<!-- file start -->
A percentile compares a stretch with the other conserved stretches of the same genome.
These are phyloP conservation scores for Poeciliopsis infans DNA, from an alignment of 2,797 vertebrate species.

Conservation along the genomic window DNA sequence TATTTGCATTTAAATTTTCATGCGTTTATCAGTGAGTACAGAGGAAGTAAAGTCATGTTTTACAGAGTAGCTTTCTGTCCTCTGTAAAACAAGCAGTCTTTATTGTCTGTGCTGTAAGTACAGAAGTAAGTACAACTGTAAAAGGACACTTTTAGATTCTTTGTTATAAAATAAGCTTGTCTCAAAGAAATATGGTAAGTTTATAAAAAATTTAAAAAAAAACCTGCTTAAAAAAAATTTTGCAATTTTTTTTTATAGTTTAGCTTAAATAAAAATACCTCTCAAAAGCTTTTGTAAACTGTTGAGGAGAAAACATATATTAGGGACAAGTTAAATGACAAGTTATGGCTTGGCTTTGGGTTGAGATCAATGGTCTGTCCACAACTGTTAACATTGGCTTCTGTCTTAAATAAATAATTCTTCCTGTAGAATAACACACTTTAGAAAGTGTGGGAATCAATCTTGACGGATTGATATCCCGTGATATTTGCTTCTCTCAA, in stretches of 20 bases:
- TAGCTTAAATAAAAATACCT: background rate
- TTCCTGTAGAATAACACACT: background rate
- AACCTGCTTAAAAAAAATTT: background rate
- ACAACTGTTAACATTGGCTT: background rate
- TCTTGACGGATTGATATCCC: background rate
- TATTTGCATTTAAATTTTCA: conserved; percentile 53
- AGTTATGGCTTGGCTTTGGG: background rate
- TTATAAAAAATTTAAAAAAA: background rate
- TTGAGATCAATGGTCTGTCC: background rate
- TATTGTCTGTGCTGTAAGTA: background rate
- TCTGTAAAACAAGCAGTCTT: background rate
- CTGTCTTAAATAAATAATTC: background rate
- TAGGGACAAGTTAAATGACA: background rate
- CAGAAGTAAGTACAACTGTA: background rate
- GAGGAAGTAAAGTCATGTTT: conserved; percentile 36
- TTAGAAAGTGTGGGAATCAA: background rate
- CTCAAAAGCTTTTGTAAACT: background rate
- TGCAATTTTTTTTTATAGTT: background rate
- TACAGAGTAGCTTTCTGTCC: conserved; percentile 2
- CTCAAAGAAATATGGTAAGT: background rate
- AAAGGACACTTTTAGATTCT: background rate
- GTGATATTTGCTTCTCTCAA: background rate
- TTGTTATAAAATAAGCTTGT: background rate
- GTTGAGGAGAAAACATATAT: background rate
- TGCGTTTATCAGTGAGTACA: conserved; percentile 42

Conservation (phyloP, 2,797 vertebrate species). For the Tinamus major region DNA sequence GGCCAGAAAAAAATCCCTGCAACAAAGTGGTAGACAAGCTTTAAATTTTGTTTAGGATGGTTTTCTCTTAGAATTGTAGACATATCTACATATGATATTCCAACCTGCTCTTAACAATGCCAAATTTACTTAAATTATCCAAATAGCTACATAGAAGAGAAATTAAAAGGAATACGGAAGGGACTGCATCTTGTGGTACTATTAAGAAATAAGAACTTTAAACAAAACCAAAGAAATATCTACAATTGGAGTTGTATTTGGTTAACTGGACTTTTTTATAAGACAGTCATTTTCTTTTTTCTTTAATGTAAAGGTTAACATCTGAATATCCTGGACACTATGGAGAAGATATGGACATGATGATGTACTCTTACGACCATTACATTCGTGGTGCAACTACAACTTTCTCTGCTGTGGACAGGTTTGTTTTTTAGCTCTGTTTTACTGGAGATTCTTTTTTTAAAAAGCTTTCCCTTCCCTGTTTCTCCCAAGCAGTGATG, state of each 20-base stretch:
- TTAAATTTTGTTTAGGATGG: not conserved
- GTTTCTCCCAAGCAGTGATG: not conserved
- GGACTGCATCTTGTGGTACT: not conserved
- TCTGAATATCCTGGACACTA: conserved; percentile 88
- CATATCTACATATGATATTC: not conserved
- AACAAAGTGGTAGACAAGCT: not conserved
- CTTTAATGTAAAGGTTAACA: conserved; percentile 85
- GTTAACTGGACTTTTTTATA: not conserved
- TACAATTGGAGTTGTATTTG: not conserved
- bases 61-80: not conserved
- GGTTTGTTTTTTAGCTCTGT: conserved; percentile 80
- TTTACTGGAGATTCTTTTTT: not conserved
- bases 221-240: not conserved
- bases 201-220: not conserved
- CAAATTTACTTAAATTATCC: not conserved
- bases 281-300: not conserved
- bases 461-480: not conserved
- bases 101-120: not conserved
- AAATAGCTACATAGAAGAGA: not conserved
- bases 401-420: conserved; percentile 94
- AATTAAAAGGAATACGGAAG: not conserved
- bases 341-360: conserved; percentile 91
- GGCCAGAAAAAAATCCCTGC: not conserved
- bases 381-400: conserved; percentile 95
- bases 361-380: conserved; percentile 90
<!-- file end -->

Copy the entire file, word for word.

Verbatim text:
A percentile compares a stretch with the other conserved stretches of the same genome.
These are phyloP conservation scores for Poeciliopsis infans DNA, from an alignment of 2,797 vertebrate species.

Conservation along the genomic window DNA sequence TATTTGCATTTAAATTTTCATGCGTTTATCAGTGAGTACAGAGGAAGTAAAGTCATGTTTTACAGAGTAGCTTTCTGTCCTCTGTAAAACAAGCAGTCTTTATTGTCTGTGCTGTAAGTACAGAAGTAAGTACAACTGTAAAAGGACACTTTTAGATTCTTTGTTATAAAATAAGCTTGTCTCAAAGAAATATGGTAAGTTTATAAAAAATTTAAAAAAAAACCTGCTTAAAAAAAATTTTGCAATTTTTTTTTATAGTTTAGCTTAAATAAAAATACCTCTCAAAAGCTTTTGTAAACTGTTGAGGAGAAAACATATATTAGGGACAAGTTAAATGACAAGTTATGGCTTGGCTTTGGGTTGAGATCAATGGTCTGTCCACAACTGTTAACATTGGCTTCTGTCTTAAATAAATAATTCTTCCTGTAGAATAACACACTTTAGAAAGTGTGGGAATCAATCTTGACGGATTGATATCCCGTGATATTTGCTTCTCTCAA, in stretches of 20 bases:
- TAGCTTAAATAAAAATACCT: background rate
- TTCCTGTAGAATAACACACT: background rate
- AACCTGCTTAAAAAAAATTT: background rate
- ACAACTGTTAACATTGGCTT: background rate
- TCTTGACGGATTGATATCCC: background rate
- TATTTGCATTTAAATTTTCA: conserved; percentile 53
- AGTTATGGCTTGGCTTTGGG: background rate
- TTATAAAAAATTTAAAAAAA: background rate
- TTGAGATCAATGGTCTGTCC: background rate
- TATTGTCTGTGCTGTAAGTA: background rate
- TCTGTAAAACAAGCAGTCTT: background rate
- CTGTCTTAAATAAATAATTC: background rate
- TAGGGACAAGTTAAATGACA: background rate
- CAGAAGTAAGTACAACTGTA: background rate
- GAGGAAGTAAAGTCATGTTT: conserved; percentile 36
- TTAGAAAGTGTGGGAATCAA: background rate
- CTCAAAAGCTTTTGTAAACT: background rate
- TGCAATTTTTTTTTATAGTT: background rate
- TACAGAGTAGCTTTCTGTCC: conserved; percentile 2
- CTCAAAGAAATATGGTAAGT: background rate
- AAAGGACACTTTTAGATTCT: background rate
- GTGATATTTGCTTCTCTCAA: background rate
- TTGTTATAAAATAAGCTTGT: background rate
- GTTGAGGAGAAAACATATAT: background rate
- TGCGTTTATCAGTGAGTACA: conserved; percentile 42

Conservation (phyloP, 2,797 vertebrate species). For the Tinamus major region DNA sequence GGCCAGAAAAAAATCCCTGCAACAAAGTGGTAGACAAGCTTTAAATTTTGTTTAGGATGGTTTTCTCTTAGAATTGTAGACATATCTACATATGATATTCCAACCTGCTCTTAACAATGCCAAATTTACTTAAATTATCCAAATAGCTACATAGAAGAGAAATTAAAAGGAATACGGAAGGGACTGCATCTTGTGGTACTATTAAGAAATAAGAACTTTAAACAAAACCAAAGAAATATCTACAATTGGAGTTGTATTTGGTTAACTGGACTTTTTTATAAGACAGTCATTTTCTTTTTTCTTTAATGTAAAGGTTAACATCTGAATATCCTGGACACTATGGAGAAGATATGGACATGATGATGTACTCTTACGACCATTACATTCGTGGTGCAACTACAACTTTCTCTGCTGTGGACAGGTTTGTTTTTTAGCTCTGTTTTACTGGAGATTCTTTTTTTAAAAAGCTTTCCCTTCCCTGTTTCTCCCAAGCAGTGATG, state of each 20-base stretch:
- TTAAATTTTGTTTAGGATGG: not conserved
- GTTTCTCCCAAGCAGTGATG: not conserved
- GGACTGCATCTTGTGGTACT: not conserved
- TCTGAATATCCTGGACACTA: conserved; percentile 88
- CATATCTACATATGATATTC: not conserved
- AACAAAGTGGTAGACAAGCT: not conserved
- CTTTAATGTAAAGGTTAACA: conserved; percentile 85
- GTTAACTGGACTTTTTTATA: not conserved
- TACAATTGGAGTTGTATTTG: not conserved
- bases 61-80: not conserved
- GGTTTGTTTTTTAGCTCTGT: conserved; percentile 80
- TTTACTGGAGATTCTTTTTT: not conserved
- bases 221-240: not conserved
- bases 201-220: not conserved
- CAAATTTACTTAAATTATCC: not conserved
- bases 281-300: not conserved
- bases 461-480: not conserved
- bases 101-120: not conserved
- AAATAGCTACATAGAAGAGA: not conserved
- bases 401-420: conserved; percentile 94
- AATTAAAAGGAATACGGAAG: not conserved
- bases 341-360: conserved; percentile 91
- GGCCAGAAAAAAATCCCTGC: not conserved
- bases 381-400: conserved; percentile 95
- bases 361-380: conserved; percentile 90